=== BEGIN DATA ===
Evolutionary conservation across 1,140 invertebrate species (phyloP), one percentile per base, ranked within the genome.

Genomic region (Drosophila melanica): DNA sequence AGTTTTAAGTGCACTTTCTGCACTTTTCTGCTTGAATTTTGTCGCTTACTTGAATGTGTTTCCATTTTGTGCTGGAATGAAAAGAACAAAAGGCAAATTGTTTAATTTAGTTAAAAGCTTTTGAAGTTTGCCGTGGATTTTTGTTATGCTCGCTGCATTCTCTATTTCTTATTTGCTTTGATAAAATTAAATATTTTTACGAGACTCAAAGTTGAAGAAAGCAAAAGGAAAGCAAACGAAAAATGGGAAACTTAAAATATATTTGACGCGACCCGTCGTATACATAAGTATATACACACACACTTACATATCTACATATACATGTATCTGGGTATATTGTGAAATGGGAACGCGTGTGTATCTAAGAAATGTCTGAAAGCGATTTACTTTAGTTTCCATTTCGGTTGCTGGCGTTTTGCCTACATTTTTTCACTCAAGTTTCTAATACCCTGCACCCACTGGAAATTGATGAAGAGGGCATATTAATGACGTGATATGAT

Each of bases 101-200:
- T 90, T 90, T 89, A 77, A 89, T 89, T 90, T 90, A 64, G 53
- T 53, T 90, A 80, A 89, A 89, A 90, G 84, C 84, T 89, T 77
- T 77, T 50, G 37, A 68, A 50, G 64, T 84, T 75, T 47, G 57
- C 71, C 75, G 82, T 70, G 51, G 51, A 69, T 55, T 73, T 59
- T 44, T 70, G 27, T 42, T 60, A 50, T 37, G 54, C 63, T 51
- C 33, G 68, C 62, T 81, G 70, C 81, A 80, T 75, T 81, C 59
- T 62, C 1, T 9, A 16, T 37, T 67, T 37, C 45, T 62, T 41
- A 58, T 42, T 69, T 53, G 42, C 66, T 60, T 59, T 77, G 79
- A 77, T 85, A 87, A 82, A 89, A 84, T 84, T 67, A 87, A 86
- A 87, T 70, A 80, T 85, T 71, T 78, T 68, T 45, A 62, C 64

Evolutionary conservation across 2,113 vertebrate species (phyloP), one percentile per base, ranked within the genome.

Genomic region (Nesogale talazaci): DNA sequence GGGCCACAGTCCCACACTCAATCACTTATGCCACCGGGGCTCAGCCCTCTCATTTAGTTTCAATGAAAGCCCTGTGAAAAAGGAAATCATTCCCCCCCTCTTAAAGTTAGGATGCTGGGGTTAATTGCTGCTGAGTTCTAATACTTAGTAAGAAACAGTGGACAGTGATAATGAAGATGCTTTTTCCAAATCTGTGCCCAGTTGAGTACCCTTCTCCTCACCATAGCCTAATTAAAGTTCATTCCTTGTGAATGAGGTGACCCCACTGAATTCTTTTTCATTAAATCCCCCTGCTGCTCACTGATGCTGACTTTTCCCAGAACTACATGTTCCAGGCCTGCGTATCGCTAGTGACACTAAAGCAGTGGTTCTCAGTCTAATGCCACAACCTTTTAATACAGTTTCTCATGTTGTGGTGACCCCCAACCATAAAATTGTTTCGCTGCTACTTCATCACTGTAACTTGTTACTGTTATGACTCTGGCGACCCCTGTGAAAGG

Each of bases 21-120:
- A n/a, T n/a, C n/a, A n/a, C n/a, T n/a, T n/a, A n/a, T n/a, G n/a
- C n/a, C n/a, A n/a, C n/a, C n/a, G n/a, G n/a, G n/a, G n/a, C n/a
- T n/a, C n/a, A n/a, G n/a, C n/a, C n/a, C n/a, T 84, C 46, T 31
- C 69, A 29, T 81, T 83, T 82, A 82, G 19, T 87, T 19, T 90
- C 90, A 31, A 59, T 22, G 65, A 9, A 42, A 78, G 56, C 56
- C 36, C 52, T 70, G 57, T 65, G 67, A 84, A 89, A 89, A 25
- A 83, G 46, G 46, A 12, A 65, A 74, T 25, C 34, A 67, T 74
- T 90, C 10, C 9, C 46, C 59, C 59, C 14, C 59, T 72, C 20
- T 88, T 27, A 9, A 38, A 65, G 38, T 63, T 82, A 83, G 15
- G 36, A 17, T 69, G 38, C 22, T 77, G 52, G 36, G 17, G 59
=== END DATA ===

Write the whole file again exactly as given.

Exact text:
Evolutionary conservation across 1,140 invertebrate species (phyloP), one percentile per base, ranked within the genome.

Genomic region (Drosophila melanica): DNA sequence AGTTTTAAGTGCACTTTCTGCACTTTTCTGCTTGAATTTTGTCGCTTACTTGAATGTGTTTCCATTTTGTGCTGGAATGAAAAGAACAAAAGGCAAATTGTTTAATTTAGTTAAAAGCTTTTGAAGTTTGCCGTGGATTTTTGTTATGCTCGCTGCATTCTCTATTTCTTATTTGCTTTGATAAAATTAAATATTTTTACGAGACTCAAAGTTGAAGAAAGCAAAAGGAAAGCAAACGAAAAATGGGAAACTTAAAATATATTTGACGCGACCCGTCGTATACATAAGTATATACACACACACTTACATATCTACATATACATGTATCTGGGTATATTGTGAAATGGGAACGCGTGTGTATCTAAGAAATGTCTGAAAGCGATTTACTTTAGTTTCCATTTCGGTTGCTGGCGTTTTGCCTACATTTTTTCACTCAAGTTTCTAATACCCTGCACCCACTGGAAATTGATGAAGAGGGCATATTAATGACGTGATATGAT

Each of bases 101-200:
- T 90, T 90, T 89, A 77, A 89, T 89, T 90, T 90, A 64, G 53
- T 53, T 90, A 80, A 89, A 89, A 90, G 84, C 84, T 89, T 77
- T 77, T 50, G 37, A 68, A 50, G 64, T 84, T 75, T 47, G 57
- C 71, C 75, G 82, T 70, G 51, G 51, A 69, T 55, T 73, T 59
- T 44, T 70, G 27, T 42, T 60, A 50, T 37, G 54, C 63, T 51
- C 33, G 68, C 62, T 81, G 70, C 81, A 80, T 75, T 81, C 59
- T 62, C 1, T 9, A 16, T 37, T 67, T 37, C 45, T 62, T 41
- A 58, T 42, T 69, T 53, G 42, C 66, T 60, T 59, T 77, G 79
- A 77, T 85, A 87, A 82, A 89, A 84, T 84, T 67, A 87, A 86
- A 87, T 70, A 80, T 85, T 71, T 78, T 68, T 45, A 62, C 64

Evolutionary conservation across 2,113 vertebrate species (phyloP), one percentile per base, ranked within the genome.

Genomic region (Nesogale talazaci): DNA sequence GGGCCACAGTCCCACACTCAATCACTTATGCCACCGGGGCTCAGCCCTCTCATTTAGTTTCAATGAAAGCCCTGTGAAAAAGGAAATCATTCCCCCCCTCTTAAAGTTAGGATGCTGGGGTTAATTGCTGCTGAGTTCTAATACTTAGTAAGAAACAGTGGACAGTGATAATGAAGATGCTTTTTCCAAATCTGTGCCCAGTTGAGTACCCTTCTCCTCACCATAGCCTAATTAAAGTTCATTCCTTGTGAATGAGGTGACCCCACTGAATTCTTTTTCATTAAATCCCCCTGCTGCTCACTGATGCTGACTTTTCCCAGAACTACATGTTCCAGGCCTGCGTATCGCTAGTGACACTAAAGCAGTGGTTCTCAGTCTAATGCCACAACCTTTTAATACAGTTTCTCATGTTGTGGTGACCCCCAACCATAAAATTGTTTCGCTGCTACTTCATCACTGTAACTTGTTACTGTTATGACTCTGGCGACCCCTGTGAAAGG

Each of bases 21-120:
- A n/a, T n/a, C n/a, A n/a, C n/a, T n/a, T n/a, A n/a, T n/a, G n/a
- C n/a, C n/a, A n/a, C n/a, C n/a, G n/a, G n/a, G n/a, G n/a, C n/a
- T n/a, C n/a, A n/a, G n/a, C n/a, C n/a, C n/a, T 84, C 46, T 31
- C 69, A 29, T 81, T 83, T 82, A 82, G 19, T 87, T 19, T 90
- C 90, A 31, A 59, T 22, G 65, A 9, A 42, A 78, G 56, C 56
- C 36, C 52, T 70, G 57, T 65, G 67, A 84, A 89, A 89, A 25
- A 83, G 46, G 46, A 12, A 65, A 74, T 25, C 34, A 67, T 74
- T 90, C 10, C 9, C 46, C 59, C 59, C 14, C 59, T 72, C 20
- T 88, T 27, A 9, A 38, A 65, G 38, T 63, T 82, A 83, G 15
- G 36, A 17, T 69, G 38, C 22, T 77, G 52, G 36, G 17, G 59